Americans are understandably wary of sites that offer free music.
For the past decade, we've seen site after site go in and out of favor, sometimes quickly. We got excited about Napster back in 2001, but after all the foolishness that ensued in the wake of its demise, we're quick to give the side-eye to anything new coming around.
Conversely, iTunes has shown that we're more than willing to pay for music, so long as we get it headache-free.
Enter Spotify. The Swedish site is already a mainstay among European listeners, and it made its debut yesterday on this side of the Atlantic.
In the simplest terms, Spotify is a streaming site where listeners can stream a limited number
of tracks free of charge. The limits are as follows: For the first six
months after a user signs up, they may listen to up to 20 hours of free music
per month, with a maximum of five plays per track, per month; 15-second
ads are mandatory before listening to the free songs. After the first
six months, free users can listen to 10 hours of free music per month.
Free users can make and share playlists, but in order to gain unlimited
access to the over 15 million songs on Spotify, they must pay a monthly
fee of $4.99 (or $9.99 for a premium membership, which includes offline
mode, mobile support, better sound quality, and access to "exclusive
content," whatever that means.)
Through combining free and paid services, Spotify seeks to answer several questions that have plagued internet entrepreneurs for over a decade.
Firstly, how much are people willing to pay for entertainment? If they're not willing to pay, how much advertising can they tolerate in order to get the content for free, without turning off the player in frustration at the excessive ads?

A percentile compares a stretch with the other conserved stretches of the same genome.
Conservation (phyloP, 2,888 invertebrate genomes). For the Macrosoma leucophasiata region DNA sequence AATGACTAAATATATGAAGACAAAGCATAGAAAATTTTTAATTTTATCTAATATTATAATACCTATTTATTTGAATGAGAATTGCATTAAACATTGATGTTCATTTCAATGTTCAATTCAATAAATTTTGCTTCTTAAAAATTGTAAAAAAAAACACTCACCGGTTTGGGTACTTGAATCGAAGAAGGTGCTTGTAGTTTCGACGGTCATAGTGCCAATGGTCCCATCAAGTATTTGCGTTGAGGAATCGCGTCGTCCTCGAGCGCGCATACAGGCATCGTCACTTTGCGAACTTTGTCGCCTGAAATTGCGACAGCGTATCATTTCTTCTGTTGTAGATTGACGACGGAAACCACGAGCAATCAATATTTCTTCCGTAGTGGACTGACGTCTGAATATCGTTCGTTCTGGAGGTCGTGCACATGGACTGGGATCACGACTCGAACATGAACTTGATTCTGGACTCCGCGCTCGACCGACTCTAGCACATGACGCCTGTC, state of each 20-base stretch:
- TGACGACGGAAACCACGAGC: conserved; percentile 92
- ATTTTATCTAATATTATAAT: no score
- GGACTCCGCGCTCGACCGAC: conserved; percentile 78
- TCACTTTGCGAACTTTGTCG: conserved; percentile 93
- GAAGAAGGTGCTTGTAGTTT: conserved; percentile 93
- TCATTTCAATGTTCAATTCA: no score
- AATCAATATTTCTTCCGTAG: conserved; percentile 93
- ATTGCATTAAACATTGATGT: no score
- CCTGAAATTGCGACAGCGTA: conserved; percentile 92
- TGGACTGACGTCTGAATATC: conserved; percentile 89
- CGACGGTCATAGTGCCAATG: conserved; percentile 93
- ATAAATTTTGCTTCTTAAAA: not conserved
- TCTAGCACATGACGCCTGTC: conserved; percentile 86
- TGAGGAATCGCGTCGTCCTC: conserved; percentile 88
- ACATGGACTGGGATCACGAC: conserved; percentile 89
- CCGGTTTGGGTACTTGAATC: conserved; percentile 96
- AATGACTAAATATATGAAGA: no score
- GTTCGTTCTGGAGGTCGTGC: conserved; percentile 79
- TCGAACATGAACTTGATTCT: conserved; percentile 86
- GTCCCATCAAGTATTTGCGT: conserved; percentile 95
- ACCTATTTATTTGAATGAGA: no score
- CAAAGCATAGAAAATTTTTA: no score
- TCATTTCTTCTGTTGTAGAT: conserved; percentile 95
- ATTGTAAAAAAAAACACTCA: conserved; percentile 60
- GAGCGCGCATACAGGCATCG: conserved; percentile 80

Secondly, how cheaply will the companies that actually own the copyrights to the content allow said content to be sold for?
Spotify's answers to these questions are as follows. The service has 10 million users throughout Europe, one million of whom have paid subscriptions. The company believes that users will start with the free service, then become reliant on Spotify for their music -- so much so that they are willing to fork over a nominal amount rather than having their service reduced. Reduction in free service is like a gentle nudge toward paid subscriptions. For users who stick to the free service, Spotify believes the 15-second ad isn't excessive enough to make users stop listening and go elsewhere for content. In answer to the second issue -- that of record company copyrights -- Spotify has finally gotten the four major record companies, Universal, Sony Music, EMI, and Warner, to allow them to operate in the States.
Due to Spotify's runaway success in Europe, this probably would've happened sooner had these companies not spent several years mulling over and negotiating the deal. What this means for the record companies is yet to be seen, but the Big Four seem to believe that this risk will be worth it; representatives for Universal in the U.K. have said that Spotify seems to have a sustainable business model on their hands.
What does this mean for you, the user? Free music, of course. Unfortunately, Spotify is currently pulling a Google+ and is an invitation-only deal at this time.
So, if you've used it, comment away with your opinions. We want to know: Would you be willing to pay for the service? Are the ads too much for you?
Ultimately, the listeners' tolerance to these practices will determine Spotify's longevity on the rocky road of free music.